IF YOU you are a fan of political correctness, stop reading right here. And leave Slovakia right now. Few other languages have such a rich repertoire of swear-words as Slovak, and the fruity-sounding “peach-ah”, describing the feminine genitalia, is as vulgar as they get.
It must then have come as something of a surprise to a police officer at parliament, Ľudmila Nováková, when the head of the Slovak National Party, Ján Slota, called her just that. And repeatedly.
Slota is not known for being a gentleman. In the past, he has called his party deputy Anna Belousovová a “cow”, the boss of the Hungarian Coalition Party, Pál Csáky, a “rotten shit” and even suggested that he will get on a tank, flatten Budapest and show those “Hungarian bastards”.
However, attacking a female police officer on duty just for refusing to let his driver into the parliament's garage without proper papers, is in some ways new – Slota’s insults are usually directed either at entire groups, such as Hungarians, homosexuals, or Roma, or at specific political opponents, such as party critics, members of the opposition, or the media.
An aggressive attack on a law-enforcement official while on duty is a novelty.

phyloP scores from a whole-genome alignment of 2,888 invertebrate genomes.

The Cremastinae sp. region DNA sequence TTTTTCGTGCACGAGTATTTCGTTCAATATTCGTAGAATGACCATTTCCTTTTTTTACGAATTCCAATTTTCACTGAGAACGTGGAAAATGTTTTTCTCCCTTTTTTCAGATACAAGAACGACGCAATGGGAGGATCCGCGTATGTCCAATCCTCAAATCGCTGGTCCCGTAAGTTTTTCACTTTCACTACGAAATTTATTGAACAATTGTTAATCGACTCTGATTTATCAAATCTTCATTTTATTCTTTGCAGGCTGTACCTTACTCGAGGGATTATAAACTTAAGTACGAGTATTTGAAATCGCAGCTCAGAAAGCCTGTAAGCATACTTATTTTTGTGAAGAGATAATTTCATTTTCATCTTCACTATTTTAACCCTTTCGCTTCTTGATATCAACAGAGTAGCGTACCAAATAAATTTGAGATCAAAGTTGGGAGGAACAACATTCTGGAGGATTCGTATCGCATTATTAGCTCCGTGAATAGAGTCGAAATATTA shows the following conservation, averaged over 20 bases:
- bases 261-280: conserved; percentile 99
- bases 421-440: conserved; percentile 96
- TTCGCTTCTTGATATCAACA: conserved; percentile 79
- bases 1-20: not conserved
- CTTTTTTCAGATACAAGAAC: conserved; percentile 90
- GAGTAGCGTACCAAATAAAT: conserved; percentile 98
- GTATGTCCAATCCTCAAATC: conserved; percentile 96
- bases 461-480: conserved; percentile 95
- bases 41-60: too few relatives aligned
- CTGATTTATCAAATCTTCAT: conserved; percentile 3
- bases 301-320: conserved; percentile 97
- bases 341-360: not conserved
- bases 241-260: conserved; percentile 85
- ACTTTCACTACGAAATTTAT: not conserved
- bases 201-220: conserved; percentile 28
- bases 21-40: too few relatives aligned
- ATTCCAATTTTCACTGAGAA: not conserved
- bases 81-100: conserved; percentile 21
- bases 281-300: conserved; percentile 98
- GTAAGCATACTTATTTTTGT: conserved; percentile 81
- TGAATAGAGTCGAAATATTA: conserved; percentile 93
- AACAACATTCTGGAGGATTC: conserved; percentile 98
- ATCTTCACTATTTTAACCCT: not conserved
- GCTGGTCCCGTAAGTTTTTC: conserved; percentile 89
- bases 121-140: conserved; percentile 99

Prime Minister Fico has repeatedly said that what goes on in Slovakia is his responsibility, because his Smer party is the strongest coalition party and he is in charge of the government.
Moreover, there just must be some decent people among Smer’s supporters, given its over 40-percent popularity.
When the “p…” story broke, all eyes were therefore on Fico. What would he do? What would he say?
“Slota failed as a man,” was the reaction. Failed as a man? Is this phrase, borrowed from a sexology textbook, really the best the prime minister can come up with when his coalition partner crudely attacks a woman?
President Gašparovič, whom Slota helped elect, is as quiet as always. After all, it was he who infamously referred to then-president Michal Kováč as the “old dick”, so he has little right to moralise now.
Slota is not the type to withdraw from public life, or even apologize. In fact, he denied swearing, claiming he had been “determined, not vulgar” when dealing with a woman he claims to have known for years.
Seeing what Slota, Fico, and Gašparovič are doing to the country one has to wonder – just when will their “f…ing” with Slovakia end?
25. May 2009 at 0:00 | Lukáš Fila